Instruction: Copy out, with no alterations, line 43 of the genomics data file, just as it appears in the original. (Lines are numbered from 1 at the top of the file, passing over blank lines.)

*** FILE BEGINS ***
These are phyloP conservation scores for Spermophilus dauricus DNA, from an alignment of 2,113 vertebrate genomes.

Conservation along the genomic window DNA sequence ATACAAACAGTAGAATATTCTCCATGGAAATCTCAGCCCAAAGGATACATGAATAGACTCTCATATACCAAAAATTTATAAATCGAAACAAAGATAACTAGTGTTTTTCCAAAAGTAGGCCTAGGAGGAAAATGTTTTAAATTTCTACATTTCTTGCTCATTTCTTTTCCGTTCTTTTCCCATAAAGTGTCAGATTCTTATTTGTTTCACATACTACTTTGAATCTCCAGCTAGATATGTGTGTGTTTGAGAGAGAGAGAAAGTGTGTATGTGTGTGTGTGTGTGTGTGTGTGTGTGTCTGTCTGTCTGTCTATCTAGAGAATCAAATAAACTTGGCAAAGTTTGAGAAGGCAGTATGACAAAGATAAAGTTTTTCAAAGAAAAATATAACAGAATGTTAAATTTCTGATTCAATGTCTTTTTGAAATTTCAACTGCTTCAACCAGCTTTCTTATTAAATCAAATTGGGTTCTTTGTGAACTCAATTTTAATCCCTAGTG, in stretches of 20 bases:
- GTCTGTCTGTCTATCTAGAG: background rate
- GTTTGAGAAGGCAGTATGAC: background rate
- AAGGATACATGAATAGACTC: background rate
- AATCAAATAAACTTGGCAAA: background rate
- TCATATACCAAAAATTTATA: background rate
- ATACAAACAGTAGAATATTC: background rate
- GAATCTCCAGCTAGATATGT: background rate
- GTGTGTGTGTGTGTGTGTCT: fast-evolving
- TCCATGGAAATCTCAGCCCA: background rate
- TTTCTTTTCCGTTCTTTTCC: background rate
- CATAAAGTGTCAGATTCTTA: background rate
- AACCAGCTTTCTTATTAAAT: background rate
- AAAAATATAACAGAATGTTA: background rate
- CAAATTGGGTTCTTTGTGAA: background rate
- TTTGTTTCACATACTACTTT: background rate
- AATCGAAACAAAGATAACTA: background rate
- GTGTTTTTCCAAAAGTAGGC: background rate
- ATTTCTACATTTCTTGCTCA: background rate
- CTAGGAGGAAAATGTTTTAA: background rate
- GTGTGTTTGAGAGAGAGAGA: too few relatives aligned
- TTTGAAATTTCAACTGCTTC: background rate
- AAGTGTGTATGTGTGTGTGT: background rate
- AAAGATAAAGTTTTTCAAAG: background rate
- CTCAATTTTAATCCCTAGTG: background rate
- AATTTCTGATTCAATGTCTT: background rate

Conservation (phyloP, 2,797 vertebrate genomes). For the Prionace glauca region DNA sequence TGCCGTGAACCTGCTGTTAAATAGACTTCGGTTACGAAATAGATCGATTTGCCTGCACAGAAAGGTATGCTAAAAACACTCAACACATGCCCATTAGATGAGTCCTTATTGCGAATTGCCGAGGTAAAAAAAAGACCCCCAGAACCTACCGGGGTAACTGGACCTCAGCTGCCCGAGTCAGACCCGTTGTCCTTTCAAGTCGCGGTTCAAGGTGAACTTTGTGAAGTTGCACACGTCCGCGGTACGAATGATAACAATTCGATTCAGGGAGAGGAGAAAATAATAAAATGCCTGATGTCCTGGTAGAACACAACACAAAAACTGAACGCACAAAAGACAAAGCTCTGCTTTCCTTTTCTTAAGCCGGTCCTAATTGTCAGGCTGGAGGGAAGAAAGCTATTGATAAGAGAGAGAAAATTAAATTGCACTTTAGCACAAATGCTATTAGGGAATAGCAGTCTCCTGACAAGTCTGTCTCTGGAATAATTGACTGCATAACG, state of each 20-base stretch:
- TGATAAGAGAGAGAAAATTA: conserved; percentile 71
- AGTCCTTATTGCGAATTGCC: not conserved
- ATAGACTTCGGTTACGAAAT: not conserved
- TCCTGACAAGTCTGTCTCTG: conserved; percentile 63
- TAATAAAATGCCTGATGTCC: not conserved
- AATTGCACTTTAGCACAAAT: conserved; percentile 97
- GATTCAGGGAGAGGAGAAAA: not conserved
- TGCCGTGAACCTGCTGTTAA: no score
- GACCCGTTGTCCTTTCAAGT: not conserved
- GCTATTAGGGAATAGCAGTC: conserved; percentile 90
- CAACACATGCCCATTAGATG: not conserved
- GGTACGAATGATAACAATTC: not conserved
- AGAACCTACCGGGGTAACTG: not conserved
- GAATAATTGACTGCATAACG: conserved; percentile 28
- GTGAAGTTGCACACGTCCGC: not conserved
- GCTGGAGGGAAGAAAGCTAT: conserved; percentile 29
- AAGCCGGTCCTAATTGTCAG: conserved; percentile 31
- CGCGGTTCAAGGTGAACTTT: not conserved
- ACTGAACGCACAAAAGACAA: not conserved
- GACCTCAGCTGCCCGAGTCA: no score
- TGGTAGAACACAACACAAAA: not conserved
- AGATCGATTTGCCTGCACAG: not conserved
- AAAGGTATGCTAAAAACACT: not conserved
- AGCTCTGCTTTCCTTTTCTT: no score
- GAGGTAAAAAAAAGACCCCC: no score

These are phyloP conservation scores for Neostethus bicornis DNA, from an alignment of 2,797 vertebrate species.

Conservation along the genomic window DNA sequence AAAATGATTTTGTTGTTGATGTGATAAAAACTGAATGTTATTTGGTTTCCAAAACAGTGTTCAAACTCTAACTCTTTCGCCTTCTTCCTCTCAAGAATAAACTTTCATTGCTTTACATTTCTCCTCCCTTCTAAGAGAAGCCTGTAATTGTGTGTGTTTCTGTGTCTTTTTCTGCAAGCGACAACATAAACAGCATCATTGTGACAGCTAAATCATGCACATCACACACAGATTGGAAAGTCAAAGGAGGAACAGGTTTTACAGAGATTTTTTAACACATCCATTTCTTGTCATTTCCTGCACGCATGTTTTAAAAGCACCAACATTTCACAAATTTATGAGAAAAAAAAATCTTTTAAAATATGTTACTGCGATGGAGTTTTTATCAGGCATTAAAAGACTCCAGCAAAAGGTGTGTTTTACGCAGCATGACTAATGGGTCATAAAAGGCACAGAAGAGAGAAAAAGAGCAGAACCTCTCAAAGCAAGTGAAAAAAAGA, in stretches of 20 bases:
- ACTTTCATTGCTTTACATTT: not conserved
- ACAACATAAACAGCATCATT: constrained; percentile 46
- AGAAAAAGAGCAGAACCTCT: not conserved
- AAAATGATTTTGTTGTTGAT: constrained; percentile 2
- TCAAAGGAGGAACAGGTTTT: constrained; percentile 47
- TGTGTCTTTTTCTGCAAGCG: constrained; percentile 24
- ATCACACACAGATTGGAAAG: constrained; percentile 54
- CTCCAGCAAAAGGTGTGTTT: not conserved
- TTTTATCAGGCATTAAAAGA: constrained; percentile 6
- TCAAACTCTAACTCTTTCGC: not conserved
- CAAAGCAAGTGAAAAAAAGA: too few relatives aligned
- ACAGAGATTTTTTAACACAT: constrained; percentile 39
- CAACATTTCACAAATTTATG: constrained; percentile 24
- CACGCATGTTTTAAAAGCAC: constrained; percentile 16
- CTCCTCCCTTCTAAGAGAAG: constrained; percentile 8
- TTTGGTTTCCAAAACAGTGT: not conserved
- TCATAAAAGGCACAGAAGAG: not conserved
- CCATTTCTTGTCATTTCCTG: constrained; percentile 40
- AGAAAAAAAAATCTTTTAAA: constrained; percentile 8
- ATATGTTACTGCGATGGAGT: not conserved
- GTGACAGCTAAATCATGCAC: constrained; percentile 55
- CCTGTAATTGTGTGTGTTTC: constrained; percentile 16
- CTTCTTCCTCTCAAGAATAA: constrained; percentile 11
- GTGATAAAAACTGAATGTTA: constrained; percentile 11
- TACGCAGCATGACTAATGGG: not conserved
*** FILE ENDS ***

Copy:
- GTGAAGTTGCACACGTCCGC: not conserved